What Is a Cold Cap?
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SPEAKERSome types of chemotherapy can cause hair to fall out. Although hair loss caused by chemotherapy is usually temporary, many cancer patients find it to be one of the most distressing side effects of treatment. Cold caps, which cause scalp hypothermia, are being used to potentially reduce hair loss in chemotherapy patients. Scalp hypothermia is when the scalp is cooled with a cold cap before, during, and after chemotherapy sessions.
Cooling the scalp causes blood vessels to constrict, which may limit the amount of chemotherapy drug that reaches hair follicles. The cold also decreases the activity of the hair follicles and makes them less attractive to chemo. This could limit the effect of chemo on the follicle cells and therefore prevent or reduce hair loss.
Cold caps come in several varieties. Some are computer controlled, and circulate cooled liquid through a cap a person wears that is secured by a rubber cover. Simple versions of cold caps can just be head wraps with ice packs sewn in.
Controlled studies of ice pack cold caps have had conflicting results but studies of computer controlled cooling cap systems have shown some benefits. A study of women getting chemo for early stage breast cancer has found that at least 50% of the women using these devices have lost less than half of their hair. The success of scalp hypothermia is related to the type of chemo drugs used, the chemo dosage, and how well the person can tolerate the coldness of the cap. In addition, if cooling caps are not fitted tightly their effectiveness is greatly reduced.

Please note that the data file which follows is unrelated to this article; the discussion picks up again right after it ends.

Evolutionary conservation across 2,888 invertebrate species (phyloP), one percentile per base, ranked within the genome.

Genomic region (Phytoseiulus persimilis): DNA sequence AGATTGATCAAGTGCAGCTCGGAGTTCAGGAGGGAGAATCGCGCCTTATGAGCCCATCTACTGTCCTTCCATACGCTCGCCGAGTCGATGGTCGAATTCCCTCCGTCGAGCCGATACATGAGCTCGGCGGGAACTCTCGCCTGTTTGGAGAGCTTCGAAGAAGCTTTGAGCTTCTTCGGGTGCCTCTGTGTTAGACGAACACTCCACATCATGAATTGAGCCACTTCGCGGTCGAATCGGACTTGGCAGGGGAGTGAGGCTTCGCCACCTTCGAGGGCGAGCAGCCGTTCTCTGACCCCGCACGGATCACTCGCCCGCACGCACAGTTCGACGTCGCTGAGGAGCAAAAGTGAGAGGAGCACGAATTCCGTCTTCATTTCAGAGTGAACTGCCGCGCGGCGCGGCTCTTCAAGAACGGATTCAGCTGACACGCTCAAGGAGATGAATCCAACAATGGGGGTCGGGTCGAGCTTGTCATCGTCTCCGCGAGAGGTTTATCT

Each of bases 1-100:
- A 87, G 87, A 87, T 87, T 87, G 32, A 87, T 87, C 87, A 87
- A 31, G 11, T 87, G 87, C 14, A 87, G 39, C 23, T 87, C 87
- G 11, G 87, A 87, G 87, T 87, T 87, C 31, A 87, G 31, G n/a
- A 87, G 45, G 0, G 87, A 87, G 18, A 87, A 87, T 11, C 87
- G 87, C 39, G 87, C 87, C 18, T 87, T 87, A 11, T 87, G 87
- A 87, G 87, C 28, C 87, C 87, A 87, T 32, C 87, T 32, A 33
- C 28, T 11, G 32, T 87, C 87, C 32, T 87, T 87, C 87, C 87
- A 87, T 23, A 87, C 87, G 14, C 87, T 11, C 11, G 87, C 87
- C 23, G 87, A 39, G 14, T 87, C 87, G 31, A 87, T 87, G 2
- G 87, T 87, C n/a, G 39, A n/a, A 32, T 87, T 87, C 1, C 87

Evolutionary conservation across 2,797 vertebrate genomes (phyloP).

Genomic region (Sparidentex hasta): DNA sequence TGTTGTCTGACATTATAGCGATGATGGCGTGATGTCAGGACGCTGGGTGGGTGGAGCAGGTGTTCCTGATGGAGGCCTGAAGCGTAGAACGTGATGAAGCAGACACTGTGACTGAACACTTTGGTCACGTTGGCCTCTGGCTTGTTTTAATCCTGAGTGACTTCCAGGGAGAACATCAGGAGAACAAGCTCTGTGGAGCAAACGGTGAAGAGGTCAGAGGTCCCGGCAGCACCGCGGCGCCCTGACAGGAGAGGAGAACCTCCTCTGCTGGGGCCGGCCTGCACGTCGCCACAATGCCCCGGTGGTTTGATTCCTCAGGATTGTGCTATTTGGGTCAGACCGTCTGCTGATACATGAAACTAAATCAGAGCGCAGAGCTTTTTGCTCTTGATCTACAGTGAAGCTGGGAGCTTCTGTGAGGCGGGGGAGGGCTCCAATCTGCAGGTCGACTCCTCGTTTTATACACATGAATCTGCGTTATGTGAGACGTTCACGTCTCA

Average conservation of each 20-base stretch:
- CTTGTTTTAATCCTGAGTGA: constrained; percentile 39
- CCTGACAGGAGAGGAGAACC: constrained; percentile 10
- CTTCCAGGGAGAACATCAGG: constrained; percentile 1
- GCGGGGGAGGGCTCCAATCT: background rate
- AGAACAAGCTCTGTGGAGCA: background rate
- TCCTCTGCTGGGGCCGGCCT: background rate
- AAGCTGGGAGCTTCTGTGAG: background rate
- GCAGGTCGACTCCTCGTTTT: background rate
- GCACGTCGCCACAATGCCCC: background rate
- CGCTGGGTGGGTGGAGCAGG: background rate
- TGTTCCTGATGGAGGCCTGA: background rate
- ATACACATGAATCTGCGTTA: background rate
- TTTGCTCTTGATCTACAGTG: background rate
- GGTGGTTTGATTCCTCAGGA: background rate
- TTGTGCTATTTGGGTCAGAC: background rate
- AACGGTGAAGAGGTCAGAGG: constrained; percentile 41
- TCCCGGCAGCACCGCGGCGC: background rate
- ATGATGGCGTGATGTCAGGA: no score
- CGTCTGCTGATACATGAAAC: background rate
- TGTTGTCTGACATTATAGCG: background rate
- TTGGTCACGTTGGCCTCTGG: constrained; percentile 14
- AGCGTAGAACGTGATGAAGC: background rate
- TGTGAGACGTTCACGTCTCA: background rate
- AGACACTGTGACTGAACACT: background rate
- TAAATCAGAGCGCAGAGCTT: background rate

The most common side effects have been headaches, neck and shoulder discomfort, chills, and pain in the scalp. Importantly, proper device use will prevent possible injuries, such as frostbite. Cold cap treatment is still being studied and debated. Some doctors are concerned that the cold could keep chemo from reaching any stray cancer cells in the scalp, allowing them to survive chemo and keep growing. More studies are needed to answer questions about long term safety.
If you are considering cold cap therapy, it's important to carefully weigh the potential benefits, discomforts, and risks. Discuss the pros and the cons with your cancer treatment doctor. It is a good idea to ask your cancer treatment center what their success has been using cooling caps. Cost is also a consideration. It's important to check with your insurance company to see what might be covered before starting your treatment.
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